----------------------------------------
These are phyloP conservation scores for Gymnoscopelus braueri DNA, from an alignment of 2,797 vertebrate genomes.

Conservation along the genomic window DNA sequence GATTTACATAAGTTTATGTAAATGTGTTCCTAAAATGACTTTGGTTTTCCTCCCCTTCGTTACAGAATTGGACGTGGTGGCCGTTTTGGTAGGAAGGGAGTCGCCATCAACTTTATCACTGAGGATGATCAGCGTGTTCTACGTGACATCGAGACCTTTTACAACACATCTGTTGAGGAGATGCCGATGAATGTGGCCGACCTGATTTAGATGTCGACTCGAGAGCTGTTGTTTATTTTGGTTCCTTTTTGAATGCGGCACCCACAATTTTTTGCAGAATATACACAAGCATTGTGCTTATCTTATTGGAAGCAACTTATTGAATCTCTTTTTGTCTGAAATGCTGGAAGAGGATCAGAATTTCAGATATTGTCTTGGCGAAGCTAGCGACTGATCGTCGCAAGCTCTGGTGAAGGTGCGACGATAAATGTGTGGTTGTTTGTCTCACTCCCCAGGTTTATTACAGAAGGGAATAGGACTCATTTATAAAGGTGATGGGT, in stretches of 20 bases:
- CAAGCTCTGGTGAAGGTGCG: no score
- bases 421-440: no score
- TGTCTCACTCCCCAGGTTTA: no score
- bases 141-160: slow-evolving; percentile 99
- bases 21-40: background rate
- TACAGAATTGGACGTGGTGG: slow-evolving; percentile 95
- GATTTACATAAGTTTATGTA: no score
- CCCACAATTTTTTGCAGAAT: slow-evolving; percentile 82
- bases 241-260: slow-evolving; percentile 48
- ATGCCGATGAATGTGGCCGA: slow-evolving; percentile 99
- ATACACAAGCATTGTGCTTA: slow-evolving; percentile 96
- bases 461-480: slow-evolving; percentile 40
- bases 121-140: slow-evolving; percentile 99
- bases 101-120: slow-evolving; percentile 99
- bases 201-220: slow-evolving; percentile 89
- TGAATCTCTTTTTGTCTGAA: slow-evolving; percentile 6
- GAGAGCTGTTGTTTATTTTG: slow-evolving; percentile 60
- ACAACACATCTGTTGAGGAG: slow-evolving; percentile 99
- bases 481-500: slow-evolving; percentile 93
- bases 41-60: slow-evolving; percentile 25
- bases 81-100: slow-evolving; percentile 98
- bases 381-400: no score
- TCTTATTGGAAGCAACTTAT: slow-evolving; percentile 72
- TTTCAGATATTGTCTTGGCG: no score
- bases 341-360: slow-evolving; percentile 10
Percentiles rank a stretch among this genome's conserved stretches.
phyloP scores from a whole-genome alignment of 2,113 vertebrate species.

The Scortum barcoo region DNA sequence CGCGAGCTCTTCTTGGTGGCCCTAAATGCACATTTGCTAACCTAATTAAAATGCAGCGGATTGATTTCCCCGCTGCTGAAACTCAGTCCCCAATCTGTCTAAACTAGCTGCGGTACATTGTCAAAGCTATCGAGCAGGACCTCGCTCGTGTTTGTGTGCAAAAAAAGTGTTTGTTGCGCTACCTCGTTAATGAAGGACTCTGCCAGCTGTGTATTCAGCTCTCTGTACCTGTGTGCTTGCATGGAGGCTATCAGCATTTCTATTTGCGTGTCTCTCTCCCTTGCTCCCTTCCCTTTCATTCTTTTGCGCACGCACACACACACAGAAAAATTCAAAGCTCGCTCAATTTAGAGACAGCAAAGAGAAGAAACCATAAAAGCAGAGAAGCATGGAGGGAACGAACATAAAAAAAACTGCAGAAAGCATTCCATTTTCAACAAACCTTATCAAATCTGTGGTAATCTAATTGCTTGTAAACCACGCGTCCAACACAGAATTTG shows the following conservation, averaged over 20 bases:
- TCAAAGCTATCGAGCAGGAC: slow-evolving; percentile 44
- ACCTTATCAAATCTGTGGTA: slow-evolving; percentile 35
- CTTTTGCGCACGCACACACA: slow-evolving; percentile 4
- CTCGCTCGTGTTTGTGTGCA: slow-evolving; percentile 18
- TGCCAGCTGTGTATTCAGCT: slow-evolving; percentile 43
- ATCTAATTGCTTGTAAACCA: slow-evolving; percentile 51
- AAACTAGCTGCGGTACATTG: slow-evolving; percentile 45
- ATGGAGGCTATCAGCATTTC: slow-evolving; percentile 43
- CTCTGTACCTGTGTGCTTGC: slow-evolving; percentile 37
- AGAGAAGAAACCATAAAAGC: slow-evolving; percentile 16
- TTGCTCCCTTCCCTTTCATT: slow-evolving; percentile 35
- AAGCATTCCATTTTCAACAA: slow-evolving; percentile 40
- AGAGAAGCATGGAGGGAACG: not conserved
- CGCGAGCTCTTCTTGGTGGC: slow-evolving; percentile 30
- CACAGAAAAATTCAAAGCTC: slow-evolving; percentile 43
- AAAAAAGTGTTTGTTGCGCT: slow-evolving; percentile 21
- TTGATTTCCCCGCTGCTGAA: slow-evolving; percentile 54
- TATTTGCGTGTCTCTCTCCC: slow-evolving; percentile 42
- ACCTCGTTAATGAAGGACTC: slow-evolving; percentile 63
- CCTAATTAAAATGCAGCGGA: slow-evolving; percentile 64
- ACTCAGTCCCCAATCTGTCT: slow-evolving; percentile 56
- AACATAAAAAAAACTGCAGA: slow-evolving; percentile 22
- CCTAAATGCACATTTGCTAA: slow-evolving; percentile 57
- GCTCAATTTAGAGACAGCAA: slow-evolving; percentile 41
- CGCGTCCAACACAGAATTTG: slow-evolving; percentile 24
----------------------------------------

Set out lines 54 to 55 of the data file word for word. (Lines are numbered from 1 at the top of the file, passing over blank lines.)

- GCTCAATTTAGAGACAGCAA: slow-evolving; percentile 41
- CGCGTCCAACACAGAATTTG: slow-evolving; percentile 24